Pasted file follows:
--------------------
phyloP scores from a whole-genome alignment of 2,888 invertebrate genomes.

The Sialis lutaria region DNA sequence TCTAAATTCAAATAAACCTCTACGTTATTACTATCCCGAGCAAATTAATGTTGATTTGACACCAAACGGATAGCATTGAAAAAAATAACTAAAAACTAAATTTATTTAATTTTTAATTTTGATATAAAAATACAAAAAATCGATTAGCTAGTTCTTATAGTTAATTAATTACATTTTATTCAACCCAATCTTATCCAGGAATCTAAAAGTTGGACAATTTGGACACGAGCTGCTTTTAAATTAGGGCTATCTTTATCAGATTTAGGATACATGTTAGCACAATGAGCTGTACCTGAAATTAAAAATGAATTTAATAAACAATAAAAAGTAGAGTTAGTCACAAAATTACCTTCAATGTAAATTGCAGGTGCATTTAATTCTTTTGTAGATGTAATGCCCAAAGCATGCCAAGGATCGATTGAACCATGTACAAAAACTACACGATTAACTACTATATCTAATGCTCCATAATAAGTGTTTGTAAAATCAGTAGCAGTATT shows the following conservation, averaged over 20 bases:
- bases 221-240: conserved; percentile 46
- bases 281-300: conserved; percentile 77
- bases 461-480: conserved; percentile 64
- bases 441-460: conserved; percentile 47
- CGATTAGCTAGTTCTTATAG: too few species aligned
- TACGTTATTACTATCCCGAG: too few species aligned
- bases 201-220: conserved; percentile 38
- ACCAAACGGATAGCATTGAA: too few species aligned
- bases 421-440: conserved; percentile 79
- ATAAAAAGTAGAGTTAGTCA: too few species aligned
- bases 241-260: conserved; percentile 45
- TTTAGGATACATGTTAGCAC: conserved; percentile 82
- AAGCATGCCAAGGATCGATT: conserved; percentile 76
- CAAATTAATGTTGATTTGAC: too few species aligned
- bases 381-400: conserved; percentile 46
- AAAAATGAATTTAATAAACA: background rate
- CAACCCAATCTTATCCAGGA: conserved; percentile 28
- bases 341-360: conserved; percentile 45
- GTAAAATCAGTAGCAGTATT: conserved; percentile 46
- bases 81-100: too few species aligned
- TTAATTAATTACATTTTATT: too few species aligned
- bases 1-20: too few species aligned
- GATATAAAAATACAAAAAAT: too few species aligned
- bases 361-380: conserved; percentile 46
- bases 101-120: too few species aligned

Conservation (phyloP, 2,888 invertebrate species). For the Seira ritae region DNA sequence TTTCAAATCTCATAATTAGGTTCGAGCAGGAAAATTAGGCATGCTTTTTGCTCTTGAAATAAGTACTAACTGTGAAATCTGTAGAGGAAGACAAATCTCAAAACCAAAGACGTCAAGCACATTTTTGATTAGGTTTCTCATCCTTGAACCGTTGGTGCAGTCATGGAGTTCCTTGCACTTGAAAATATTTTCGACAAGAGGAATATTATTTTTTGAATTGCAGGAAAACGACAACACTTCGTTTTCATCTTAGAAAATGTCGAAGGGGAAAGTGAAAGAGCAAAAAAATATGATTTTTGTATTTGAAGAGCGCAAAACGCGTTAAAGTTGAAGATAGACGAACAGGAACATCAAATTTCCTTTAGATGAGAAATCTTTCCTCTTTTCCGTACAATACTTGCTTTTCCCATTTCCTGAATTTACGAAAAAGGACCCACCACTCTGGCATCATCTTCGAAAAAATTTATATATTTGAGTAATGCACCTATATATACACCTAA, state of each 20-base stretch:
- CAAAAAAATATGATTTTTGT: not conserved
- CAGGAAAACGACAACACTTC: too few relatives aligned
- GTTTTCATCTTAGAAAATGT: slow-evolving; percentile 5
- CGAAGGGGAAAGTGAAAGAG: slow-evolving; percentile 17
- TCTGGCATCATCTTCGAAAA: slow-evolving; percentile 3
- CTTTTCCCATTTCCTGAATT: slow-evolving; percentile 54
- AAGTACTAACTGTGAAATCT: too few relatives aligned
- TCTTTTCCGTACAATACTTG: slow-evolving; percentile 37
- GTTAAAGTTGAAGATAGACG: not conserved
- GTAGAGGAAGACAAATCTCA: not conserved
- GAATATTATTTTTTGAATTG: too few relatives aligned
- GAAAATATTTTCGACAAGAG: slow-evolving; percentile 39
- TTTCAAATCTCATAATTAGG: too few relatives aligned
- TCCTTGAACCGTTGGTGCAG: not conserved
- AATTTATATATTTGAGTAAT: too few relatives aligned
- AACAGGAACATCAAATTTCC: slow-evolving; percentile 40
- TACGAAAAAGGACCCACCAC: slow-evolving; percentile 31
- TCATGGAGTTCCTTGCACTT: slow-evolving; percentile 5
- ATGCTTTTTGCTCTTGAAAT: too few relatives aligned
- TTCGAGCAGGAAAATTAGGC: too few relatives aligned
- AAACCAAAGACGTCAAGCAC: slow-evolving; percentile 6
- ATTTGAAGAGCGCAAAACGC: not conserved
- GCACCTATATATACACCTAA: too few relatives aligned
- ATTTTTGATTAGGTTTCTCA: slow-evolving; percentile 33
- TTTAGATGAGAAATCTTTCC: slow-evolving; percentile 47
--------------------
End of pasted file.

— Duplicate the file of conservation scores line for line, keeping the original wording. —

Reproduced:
phyloP scores from a whole-genome alignment of 2,888 invertebrate genomes.

The Sialis lutaria region DNA sequence TCTAAATTCAAATAAACCTCTACGTTATTACTATCCCGAGCAAATTAATGTTGATTTGACACCAAACGGATAGCATTGAAAAAAATAACTAAAAACTAAATTTATTTAATTTTTAATTTTGATATAAAAATACAAAAAATCGATTAGCTAGTTCTTATAGTTAATTAATTACATTTTATTCAACCCAATCTTATCCAGGAATCTAAAAGTTGGACAATTTGGACACGAGCTGCTTTTAAATTAGGGCTATCTTTATCAGATTTAGGATACATGTTAGCACAATGAGCTGTACCTGAAATTAAAAATGAATTTAATAAACAATAAAAAGTAGAGTTAGTCACAAAATTACCTTCAATGTAAATTGCAGGTGCATTTAATTCTTTTGTAGATGTAATGCCCAAAGCATGCCAAGGATCGATTGAACCATGTACAAAAACTACACGATTAACTACTATATCTAATGCTCCATAATAAGTGTTTGTAAAATCAGTAGCAGTATT shows the following conservation, averaged over 20 bases:
- bases 221-240: conserved; percentile 46
- bases 281-300: conserved; percentile 77
- bases 461-480: conserved; percentile 64
- bases 441-460: conserved; percentile 47
- CGATTAGCTAGTTCTTATAG: too few species aligned
- TACGTTATTACTATCCCGAG: too few species aligned
- bases 201-220: conserved; percentile 38
- ACCAAACGGATAGCATTGAA: too few species aligned
- bases 421-440: conserved; percentile 79
- ATAAAAAGTAGAGTTAGTCA: too few species aligned
- bases 241-260: conserved; percentile 45
- TTTAGGATACATGTTAGCAC: conserved; percentile 82
- AAGCATGCCAAGGATCGATT: conserved; percentile 76
- CAAATTAATGTTGATTTGAC: too few species aligned
- bases 381-400: conserved; percentile 46
- AAAAATGAATTTAATAAACA: background rate
- CAACCCAATCTTATCCAGGA: conserved; percentile 28
- bases 341-360: conserved; percentile 45
- GTAAAATCAGTAGCAGTATT: conserved; percentile 46
- bases 81-100: too few species aligned
- TTAATTAATTACATTTTATT: too few species aligned
- bases 1-20: too few species aligned
- GATATAAAAATACAAAAAAT: too few species aligned
- bases 361-380: conserved; percentile 46
- bases 101-120: too few species aligned

Conservation (phyloP, 2,888 invertebrate species). For the Seira ritae region DNA sequence TTTCAAATCTCATAATTAGGTTCGAGCAGGAAAATTAGGCATGCTTTTTGCTCTTGAAATAAGTACTAACTGTGAAATCTGTAGAGGAAGACAAATCTCAAAACCAAAGACGTCAAGCACATTTTTGATTAGGTTTCTCATCCTTGAACCGTTGGTGCAGTCATGGAGTTCCTTGCACTTGAAAATATTTTCGACAAGAGGAATATTATTTTTTGAATTGCAGGAAAACGACAACACTTCGTTTTCATCTTAGAAAATGTCGAAGGGGAAAGTGAAAGAGCAAAAAAATATGATTTTTGTATTTGAAGAGCGCAAAACGCGTTAAAGTTGAAGATAGACGAACAGGAACATCAAATTTCCTTTAGATGAGAAATCTTTCCTCTTTTCCGTACAATACTTGCTTTTCCCATTTCCTGAATTTACGAAAAAGGACCCACCACTCTGGCATCATCTTCGAAAAAATTTATATATTTGAGTAATGCACCTATATATACACCTAA, state of each 20-base stretch:
- CAAAAAAATATGATTTTTGT: not conserved
- CAGGAAAACGACAACACTTC: too few relatives aligned
- GTTTTCATCTTAGAAAATGT: slow-evolving; percentile 5
- CGAAGGGGAAAGTGAAAGAG: slow-evolving; percentile 17
- TCTGGCATCATCTTCGAAAA: slow-evolving; percentile 3
- CTTTTCCCATTTCCTGAATT: slow-evolving; percentile 54
- AAGTACTAACTGTGAAATCT: too few relatives aligned
- TCTTTTCCGTACAATACTTG: slow-evolving; percentile 37
- GTTAAAGTTGAAGATAGACG: not conserved
- GTAGAGGAAGACAAATCTCA: not conserved
- GAATATTATTTTTTGAATTG: too few relatives aligned
- GAAAATATTTTCGACAAGAG: slow-evolving; percentile 39
- TTTCAAATCTCATAATTAGG: too few relatives aligned
- TCCTTGAACCGTTGGTGCAG: not conserved
- AATTTATATATTTGAGTAAT: too few relatives aligned
- AACAGGAACATCAAATTTCC: slow-evolving; percentile 40
- TACGAAAAAGGACCCACCAC: slow-evolving; percentile 31
- TCATGGAGTTCCTTGCACTT: slow-evolving; percentile 5
- ATGCTTTTTGCTCTTGAAAT: too few relatives aligned
- TTCGAGCAGGAAAATTAGGC: too few relatives aligned
- AAACCAAAGACGTCAAGCAC: slow-evolving; percentile 6
- ATTTGAAGAGCGCAAAACGC: not conserved
- GCACCTATATATACACCTAA: too few relatives aligned
- ATTTTTGATTAGGTTTCTCA: slow-evolving; percentile 33
- TTTAGATGAGAAATCTTTCC: slow-evolving; percentile 47